A general nuclear smuggling threat scenario analysis platform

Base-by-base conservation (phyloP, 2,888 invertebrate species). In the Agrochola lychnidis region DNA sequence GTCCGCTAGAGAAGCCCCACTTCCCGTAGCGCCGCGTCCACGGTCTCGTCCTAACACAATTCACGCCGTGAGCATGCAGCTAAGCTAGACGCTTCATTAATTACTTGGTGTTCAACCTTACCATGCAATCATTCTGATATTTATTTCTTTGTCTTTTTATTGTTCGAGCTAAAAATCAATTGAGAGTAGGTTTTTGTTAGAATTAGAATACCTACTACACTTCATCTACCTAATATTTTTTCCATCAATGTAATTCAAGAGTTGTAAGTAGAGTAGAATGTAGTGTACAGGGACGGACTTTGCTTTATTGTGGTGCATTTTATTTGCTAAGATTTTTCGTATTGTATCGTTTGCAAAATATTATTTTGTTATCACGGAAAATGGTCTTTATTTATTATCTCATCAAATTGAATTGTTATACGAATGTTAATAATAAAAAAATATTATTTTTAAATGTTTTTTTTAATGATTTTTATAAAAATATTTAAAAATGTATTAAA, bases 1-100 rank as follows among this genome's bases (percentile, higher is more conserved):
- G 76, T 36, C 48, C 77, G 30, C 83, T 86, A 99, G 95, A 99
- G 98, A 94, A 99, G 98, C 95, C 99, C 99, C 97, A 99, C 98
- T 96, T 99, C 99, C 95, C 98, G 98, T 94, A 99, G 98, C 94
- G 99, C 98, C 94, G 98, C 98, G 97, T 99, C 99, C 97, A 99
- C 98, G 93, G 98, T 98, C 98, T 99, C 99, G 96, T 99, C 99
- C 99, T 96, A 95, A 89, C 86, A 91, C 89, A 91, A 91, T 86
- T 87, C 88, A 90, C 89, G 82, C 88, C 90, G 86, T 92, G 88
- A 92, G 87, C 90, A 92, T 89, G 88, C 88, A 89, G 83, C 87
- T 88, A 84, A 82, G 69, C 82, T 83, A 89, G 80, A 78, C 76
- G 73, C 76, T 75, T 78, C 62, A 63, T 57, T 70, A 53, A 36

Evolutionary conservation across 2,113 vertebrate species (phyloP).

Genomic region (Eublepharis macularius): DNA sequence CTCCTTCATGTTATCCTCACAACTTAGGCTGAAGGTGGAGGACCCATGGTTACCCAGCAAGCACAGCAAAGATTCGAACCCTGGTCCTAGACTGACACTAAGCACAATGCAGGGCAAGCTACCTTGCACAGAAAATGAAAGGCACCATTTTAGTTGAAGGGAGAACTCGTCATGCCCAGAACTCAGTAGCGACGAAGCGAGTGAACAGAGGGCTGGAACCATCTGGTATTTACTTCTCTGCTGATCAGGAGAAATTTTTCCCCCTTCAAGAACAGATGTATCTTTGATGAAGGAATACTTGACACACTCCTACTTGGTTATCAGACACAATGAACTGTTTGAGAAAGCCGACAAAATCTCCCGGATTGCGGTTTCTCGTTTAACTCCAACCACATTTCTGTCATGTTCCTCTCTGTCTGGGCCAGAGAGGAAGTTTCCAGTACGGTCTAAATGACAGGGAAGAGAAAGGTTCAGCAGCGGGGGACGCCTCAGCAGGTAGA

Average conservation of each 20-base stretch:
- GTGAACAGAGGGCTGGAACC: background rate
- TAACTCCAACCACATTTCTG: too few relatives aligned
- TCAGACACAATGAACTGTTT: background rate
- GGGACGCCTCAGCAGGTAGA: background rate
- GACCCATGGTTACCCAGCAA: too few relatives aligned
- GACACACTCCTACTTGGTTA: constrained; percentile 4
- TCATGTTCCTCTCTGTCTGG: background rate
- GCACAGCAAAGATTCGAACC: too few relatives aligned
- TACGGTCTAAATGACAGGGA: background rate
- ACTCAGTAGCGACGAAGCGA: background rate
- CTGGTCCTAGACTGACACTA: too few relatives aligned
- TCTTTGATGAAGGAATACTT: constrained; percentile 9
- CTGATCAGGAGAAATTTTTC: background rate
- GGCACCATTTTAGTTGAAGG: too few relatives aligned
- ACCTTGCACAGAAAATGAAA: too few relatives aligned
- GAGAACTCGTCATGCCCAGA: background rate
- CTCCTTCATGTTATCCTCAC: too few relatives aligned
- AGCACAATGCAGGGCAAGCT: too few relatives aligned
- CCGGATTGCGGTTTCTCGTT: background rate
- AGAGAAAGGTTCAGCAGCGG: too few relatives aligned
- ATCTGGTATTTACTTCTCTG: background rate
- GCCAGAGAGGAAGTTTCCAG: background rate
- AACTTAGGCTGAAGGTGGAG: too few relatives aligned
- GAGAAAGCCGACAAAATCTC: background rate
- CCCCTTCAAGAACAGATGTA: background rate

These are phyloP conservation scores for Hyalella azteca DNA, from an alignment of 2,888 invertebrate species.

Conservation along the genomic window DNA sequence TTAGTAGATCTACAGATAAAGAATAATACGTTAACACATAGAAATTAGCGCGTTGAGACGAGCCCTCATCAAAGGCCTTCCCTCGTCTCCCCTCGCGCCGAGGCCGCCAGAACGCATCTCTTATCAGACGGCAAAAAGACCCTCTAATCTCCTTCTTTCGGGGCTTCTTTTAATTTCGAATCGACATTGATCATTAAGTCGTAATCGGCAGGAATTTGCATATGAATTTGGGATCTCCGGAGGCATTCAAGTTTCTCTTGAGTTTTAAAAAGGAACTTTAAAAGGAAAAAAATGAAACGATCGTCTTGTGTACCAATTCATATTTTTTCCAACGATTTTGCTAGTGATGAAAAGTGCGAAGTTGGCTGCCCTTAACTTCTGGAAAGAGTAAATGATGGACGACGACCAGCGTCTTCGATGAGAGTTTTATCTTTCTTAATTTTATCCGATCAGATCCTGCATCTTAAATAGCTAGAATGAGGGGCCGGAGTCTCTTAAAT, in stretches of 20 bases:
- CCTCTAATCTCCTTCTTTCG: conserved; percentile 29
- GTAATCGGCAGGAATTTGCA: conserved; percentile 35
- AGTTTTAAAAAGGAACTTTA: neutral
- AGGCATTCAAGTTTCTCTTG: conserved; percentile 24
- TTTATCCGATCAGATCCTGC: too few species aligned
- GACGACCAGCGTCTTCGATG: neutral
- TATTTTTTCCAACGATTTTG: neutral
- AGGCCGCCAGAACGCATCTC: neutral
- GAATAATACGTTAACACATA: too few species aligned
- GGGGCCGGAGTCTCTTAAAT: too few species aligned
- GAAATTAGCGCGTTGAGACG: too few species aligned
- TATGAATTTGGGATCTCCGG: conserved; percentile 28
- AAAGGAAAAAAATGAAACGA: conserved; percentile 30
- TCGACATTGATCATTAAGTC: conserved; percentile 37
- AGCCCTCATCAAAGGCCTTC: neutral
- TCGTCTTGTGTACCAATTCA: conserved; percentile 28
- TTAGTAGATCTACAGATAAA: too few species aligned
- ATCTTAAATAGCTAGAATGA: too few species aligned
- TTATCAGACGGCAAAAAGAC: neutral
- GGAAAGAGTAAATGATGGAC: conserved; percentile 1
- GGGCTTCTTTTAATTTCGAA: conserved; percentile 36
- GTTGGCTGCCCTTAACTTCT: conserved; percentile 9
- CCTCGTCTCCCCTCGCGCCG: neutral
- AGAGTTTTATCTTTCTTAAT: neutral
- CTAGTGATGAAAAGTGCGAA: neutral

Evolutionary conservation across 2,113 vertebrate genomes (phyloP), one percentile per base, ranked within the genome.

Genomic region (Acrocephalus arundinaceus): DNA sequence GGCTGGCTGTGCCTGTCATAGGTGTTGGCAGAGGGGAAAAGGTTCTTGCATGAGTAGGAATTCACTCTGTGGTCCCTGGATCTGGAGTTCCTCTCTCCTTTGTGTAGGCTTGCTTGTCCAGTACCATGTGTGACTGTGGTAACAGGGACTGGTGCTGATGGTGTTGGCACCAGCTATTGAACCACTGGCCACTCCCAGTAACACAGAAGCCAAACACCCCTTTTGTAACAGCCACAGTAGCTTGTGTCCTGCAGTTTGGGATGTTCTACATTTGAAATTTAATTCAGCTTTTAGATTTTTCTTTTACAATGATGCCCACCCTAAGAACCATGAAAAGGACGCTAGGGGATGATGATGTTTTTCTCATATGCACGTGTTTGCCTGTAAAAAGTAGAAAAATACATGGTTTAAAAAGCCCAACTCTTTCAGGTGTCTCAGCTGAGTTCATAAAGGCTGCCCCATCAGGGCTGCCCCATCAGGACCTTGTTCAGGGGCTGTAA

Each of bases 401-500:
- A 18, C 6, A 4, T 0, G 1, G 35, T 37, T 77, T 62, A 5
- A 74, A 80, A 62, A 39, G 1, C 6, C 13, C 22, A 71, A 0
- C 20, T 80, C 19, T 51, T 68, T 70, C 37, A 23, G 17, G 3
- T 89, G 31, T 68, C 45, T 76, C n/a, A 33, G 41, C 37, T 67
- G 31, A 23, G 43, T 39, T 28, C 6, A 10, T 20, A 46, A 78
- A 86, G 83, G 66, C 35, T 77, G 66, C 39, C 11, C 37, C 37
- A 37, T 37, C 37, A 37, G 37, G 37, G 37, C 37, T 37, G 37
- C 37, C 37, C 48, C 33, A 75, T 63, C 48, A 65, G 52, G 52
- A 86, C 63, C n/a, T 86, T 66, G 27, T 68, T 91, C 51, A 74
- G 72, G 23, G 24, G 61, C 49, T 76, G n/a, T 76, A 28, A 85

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A hypothetical smuggling of material suitable for a nuclear weapon is known as a threat scenario. There is a considerable effort by the U.S. government to reduce this threat by placing radiation detectors at key interdiction points around the world. These detectors provide deterrence and defense against smuggling attempts by scanning vehicles, ships, and pedestrians for threat objects. Formulating deployment strategies for these detectors within the global transportation network requires an understanding of the complex interactions between the attributes of a smuggler and the detection systems. These strategies are rooted in the continued development of novel detection systems and alarm algorithms. Radiation transport simulation provides a means for characterizing detection system response to threat scenarios. However, this task is computationally expensive with existing radiation transport codes. Furthermore, the degrees of freedom in smuggler and threat scenario attributes create a large, constantly evolving problem space. Previous research has demonstrated that decomposing the scenario into independently simulated components using Green's functions can simulate photon detector signals with coarse energy resolution. This dissertation presents a general form of this approach, applicable to a wide range of threat scenarios through physics enhancements and numerical treatments for high energy resolution photon transport, neutron transport, and time dependent transport. While each Green's function implicitly captures the full transport phase-space within each component, these new methods ensure that this information is preserved between components. As a result, detector signals produced from full forward transport simulations can be replicated within 20% while requiring multiple orders of magnitude less computation time. This capability is presented as a general threat scenario simulation platform which can efficiently model a large problem space while preserving the full radiation transport phase-space.